State to Sue Mirant for Coal Combustion Byproducts Pollution at Chas. Co. Plant

BALTIMORE (January 3, 2011) - The Maryland Department of the Environment on Monday issued separate Notices of Intent to Sue Mirant Mid-Atlantic, LLC and Mirant Maryland Ash Management, LLC in federal court for water pollution violations at two of Mirant's sites for disposal of coal combustion products in Maryland: the Westland site in Montgomery County and the Faulkner site in Charles County.

In April of this year, MDE filed suit in federal court for similar violations at Mirant's coal combustion products disposal site in Brandywine, Maryland.

The violations at the Faulkner site are presently the subject of a pending action in State court. However, because all three cases involve common issues of fact and law, MDE has moved to withdraw the State court action in order to consolidate the cases in federal court.

MDE intends to file suit against Mirant in federal court seeking injunctive relief and civil penalties for violations of the Clean Water Act and the Maryland water pollution control law for unauthorized discharges of pollutants to navigable waters of the United States, unauthorized discharges of pollutants to surface waters, and unauthorized discharges of pollutants to groundwater at the Westland and Faulkner disposal sites.

MDE's investigation has revealed that Mirant has continued to dispose of coal combustion waste in unlined landfills, where pollutants leach or are otherwise discharged into the groundwater and surface waters. MDE alleges that these illegal discharges to groundwater and surface water constitute significant and ongoing violations of state and federal water pollution laws, contaminating the groundwater and surface waters of the State of Maryland, thereby causing an adverse impact on the environment.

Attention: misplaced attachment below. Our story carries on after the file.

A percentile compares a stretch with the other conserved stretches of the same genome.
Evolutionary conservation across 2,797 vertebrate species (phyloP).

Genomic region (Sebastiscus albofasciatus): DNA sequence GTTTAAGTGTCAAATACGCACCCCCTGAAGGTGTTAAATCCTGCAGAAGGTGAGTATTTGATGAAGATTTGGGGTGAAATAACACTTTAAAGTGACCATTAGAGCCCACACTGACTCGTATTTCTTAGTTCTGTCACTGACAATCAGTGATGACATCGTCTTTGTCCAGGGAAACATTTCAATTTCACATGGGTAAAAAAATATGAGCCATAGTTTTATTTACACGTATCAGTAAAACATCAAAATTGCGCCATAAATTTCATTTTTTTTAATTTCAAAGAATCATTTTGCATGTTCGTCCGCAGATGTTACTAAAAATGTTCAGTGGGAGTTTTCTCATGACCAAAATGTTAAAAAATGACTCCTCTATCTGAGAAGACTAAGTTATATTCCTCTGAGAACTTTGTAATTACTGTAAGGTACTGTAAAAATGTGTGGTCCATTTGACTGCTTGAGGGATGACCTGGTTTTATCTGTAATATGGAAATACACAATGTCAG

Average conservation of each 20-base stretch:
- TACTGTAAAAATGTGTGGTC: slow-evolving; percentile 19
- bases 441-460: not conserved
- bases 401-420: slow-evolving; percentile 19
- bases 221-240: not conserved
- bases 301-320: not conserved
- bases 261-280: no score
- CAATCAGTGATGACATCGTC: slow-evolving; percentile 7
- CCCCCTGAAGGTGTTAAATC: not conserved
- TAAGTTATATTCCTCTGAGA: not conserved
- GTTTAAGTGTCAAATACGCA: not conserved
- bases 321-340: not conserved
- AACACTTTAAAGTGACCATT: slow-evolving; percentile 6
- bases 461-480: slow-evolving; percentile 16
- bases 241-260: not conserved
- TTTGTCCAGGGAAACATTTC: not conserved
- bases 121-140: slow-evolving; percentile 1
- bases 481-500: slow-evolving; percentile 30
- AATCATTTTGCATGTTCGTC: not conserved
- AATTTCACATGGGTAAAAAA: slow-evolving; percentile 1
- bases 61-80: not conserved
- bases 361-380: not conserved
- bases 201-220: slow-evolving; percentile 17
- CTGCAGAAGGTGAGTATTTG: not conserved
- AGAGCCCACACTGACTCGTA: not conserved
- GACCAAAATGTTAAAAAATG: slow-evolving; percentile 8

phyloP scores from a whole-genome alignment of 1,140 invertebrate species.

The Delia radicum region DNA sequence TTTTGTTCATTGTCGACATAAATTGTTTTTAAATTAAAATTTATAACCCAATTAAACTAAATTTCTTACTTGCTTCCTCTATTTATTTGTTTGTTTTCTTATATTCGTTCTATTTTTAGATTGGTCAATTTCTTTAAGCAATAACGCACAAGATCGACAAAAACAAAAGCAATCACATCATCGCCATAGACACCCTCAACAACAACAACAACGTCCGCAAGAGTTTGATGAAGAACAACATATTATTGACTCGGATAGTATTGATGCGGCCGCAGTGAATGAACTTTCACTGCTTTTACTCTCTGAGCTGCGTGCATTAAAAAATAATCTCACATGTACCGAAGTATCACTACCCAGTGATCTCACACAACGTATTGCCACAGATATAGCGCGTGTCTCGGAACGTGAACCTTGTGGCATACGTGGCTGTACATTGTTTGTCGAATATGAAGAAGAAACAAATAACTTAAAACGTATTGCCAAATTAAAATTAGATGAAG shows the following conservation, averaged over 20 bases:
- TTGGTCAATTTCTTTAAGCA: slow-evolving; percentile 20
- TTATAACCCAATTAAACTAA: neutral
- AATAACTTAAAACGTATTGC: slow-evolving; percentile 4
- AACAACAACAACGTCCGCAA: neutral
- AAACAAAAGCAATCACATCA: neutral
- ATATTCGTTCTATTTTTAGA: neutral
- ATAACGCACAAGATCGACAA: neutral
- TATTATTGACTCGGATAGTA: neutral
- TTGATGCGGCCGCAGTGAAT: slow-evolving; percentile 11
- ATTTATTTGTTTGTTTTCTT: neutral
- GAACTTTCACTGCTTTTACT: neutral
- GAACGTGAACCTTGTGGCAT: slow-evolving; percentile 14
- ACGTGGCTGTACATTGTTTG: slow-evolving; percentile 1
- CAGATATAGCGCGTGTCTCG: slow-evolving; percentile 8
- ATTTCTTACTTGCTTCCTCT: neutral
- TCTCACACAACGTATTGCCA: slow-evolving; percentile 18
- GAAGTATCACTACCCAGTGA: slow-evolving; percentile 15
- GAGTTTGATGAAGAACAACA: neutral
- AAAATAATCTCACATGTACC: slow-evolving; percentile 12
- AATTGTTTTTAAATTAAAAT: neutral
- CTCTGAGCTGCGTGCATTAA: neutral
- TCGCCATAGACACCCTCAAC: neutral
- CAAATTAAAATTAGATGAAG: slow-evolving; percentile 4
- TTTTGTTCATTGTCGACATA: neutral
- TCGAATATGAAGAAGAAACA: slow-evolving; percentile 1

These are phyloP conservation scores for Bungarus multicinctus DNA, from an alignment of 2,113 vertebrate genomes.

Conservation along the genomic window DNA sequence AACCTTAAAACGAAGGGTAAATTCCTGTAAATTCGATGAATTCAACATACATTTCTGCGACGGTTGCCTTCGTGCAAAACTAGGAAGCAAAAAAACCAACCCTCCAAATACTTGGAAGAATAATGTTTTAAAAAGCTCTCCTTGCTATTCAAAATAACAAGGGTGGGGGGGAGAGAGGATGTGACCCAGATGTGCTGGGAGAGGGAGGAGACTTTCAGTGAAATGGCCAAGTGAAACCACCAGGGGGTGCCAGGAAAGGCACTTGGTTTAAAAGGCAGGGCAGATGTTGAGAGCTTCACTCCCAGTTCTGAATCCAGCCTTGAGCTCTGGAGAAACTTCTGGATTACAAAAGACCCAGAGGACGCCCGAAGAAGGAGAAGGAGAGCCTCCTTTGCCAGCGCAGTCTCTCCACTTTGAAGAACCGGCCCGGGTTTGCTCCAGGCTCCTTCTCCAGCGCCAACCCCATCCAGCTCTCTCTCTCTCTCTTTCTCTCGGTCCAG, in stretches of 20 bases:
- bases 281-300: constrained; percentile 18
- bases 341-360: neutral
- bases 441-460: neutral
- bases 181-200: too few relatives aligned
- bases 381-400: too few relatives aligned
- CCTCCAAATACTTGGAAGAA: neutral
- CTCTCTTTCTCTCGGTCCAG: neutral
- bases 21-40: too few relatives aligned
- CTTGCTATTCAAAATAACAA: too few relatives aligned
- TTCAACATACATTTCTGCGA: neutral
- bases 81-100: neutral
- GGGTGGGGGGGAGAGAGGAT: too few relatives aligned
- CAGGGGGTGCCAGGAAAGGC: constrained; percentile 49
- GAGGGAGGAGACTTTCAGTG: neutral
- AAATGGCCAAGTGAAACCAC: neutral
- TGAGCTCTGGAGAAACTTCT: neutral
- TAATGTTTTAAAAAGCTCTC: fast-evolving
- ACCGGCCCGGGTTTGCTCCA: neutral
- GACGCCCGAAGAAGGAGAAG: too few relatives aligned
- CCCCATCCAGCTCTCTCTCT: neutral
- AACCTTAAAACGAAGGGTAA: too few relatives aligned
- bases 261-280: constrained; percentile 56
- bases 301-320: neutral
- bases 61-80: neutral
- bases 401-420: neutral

Residents who live near the Westland, Brandywine, and Faulkner disposal sites should note that based on current and historical sampling data from on and around all three sites, ground and surface water contamination does not appear to pose an immediate risk to public health.

In December 2008, MDE enacted new State regulations requiring leachate collection, groundwater monitoring, liners, and increased analysis for all coal combustion byproduct disposal facilities, as well as annual reporting. New coal combustion byproducts disposal sites must meet stringent permitting requirements to ensure their safe disposal.

Source: Maryland Department of the Environment

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